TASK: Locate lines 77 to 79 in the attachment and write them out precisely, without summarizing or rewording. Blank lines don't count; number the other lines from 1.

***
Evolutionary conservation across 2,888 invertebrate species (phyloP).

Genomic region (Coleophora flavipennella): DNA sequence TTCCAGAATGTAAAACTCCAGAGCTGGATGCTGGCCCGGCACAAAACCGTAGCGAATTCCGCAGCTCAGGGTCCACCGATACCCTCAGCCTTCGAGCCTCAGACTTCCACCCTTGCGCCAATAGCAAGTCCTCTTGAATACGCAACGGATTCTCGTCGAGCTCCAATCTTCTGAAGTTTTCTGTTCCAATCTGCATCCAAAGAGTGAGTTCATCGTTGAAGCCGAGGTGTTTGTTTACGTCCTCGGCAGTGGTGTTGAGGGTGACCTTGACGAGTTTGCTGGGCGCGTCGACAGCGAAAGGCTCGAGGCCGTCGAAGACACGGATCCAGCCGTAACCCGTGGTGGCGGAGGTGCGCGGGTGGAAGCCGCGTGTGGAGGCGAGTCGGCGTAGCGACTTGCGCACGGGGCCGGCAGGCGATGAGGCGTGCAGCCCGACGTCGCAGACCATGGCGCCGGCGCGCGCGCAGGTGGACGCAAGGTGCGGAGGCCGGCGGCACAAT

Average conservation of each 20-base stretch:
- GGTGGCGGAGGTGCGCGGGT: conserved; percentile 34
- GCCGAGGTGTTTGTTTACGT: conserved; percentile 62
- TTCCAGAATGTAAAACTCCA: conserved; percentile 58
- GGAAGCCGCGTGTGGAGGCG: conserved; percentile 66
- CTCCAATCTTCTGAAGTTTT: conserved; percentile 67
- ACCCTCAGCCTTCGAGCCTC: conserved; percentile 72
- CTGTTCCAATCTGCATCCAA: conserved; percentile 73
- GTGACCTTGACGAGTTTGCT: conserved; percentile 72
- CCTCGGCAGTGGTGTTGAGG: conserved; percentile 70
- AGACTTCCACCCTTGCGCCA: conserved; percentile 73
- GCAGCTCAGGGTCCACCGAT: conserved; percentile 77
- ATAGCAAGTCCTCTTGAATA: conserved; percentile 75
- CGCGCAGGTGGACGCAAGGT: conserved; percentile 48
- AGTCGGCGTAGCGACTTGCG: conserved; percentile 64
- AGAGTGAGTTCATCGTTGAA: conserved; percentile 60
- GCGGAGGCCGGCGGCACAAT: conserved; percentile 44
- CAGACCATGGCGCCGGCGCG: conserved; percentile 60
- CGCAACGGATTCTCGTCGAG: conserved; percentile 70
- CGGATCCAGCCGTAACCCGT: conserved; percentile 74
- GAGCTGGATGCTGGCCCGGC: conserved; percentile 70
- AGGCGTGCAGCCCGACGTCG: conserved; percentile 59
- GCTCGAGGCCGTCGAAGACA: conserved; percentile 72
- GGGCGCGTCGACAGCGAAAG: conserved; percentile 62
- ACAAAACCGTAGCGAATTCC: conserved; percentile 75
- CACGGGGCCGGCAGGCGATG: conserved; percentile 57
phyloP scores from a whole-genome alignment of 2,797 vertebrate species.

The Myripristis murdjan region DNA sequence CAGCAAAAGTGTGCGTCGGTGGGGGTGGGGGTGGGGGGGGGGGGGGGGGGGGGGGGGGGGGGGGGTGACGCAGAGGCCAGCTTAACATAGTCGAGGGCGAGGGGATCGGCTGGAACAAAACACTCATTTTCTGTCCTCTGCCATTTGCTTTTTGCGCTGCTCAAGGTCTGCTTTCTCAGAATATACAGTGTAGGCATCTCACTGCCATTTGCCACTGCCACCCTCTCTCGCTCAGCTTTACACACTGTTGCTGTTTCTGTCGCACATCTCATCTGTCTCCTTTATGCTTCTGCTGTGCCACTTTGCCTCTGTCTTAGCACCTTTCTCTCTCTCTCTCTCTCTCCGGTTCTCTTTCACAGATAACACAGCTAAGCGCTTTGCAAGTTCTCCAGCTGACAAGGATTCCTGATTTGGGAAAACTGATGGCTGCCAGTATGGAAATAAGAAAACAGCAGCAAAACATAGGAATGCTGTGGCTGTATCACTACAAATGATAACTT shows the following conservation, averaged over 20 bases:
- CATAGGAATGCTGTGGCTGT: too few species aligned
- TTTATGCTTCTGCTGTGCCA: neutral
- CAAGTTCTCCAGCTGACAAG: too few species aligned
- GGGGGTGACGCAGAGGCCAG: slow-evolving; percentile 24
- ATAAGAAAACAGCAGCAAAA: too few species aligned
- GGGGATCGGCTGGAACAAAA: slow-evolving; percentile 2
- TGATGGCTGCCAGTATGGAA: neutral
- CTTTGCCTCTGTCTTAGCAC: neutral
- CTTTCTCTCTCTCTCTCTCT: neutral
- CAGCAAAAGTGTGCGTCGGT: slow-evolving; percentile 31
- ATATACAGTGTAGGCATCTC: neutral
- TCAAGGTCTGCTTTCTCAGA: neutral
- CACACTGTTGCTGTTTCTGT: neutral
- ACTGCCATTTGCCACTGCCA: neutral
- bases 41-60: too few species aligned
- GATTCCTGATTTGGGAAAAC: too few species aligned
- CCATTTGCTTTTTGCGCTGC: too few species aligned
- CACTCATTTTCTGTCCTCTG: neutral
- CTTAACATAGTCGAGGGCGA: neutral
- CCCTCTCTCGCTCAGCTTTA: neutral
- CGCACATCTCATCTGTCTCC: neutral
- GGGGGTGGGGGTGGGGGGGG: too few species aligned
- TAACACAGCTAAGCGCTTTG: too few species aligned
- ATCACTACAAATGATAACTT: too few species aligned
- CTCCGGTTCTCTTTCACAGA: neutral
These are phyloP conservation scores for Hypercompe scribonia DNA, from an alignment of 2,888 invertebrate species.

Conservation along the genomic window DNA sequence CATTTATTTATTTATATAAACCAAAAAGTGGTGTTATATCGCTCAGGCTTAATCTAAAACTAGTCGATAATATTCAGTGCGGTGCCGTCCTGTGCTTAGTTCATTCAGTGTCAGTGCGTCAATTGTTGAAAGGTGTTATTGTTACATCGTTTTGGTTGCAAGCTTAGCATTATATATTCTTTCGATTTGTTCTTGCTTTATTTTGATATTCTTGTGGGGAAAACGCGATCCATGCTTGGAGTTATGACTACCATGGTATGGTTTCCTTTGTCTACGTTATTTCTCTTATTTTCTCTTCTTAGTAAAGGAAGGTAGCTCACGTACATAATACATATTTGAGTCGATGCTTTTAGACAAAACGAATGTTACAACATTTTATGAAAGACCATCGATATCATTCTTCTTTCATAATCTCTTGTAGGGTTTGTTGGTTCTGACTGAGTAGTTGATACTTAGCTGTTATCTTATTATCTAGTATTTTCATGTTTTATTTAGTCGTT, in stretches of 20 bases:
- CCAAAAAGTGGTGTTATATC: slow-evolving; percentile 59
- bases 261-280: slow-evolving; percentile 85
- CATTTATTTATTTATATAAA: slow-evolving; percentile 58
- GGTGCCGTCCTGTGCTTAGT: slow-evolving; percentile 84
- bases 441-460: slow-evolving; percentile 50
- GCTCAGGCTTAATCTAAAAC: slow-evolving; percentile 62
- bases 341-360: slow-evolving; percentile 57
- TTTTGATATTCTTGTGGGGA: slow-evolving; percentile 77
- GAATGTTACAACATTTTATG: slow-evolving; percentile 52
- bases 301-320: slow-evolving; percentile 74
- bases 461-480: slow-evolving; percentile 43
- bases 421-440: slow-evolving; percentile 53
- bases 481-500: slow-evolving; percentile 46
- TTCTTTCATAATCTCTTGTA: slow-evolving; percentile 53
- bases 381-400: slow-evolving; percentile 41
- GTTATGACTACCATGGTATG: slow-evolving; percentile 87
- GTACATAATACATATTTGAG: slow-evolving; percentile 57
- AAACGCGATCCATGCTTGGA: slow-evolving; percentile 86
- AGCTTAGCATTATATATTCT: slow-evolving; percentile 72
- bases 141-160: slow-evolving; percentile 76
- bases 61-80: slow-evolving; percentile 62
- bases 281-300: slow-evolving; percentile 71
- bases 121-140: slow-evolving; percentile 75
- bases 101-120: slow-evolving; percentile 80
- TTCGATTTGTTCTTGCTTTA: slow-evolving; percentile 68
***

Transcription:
- bases 141-160: slow-evolving; percentile 76
- bases 61-80: slow-evolving; percentile 62
- bases 281-300: slow-evolving; percentile 71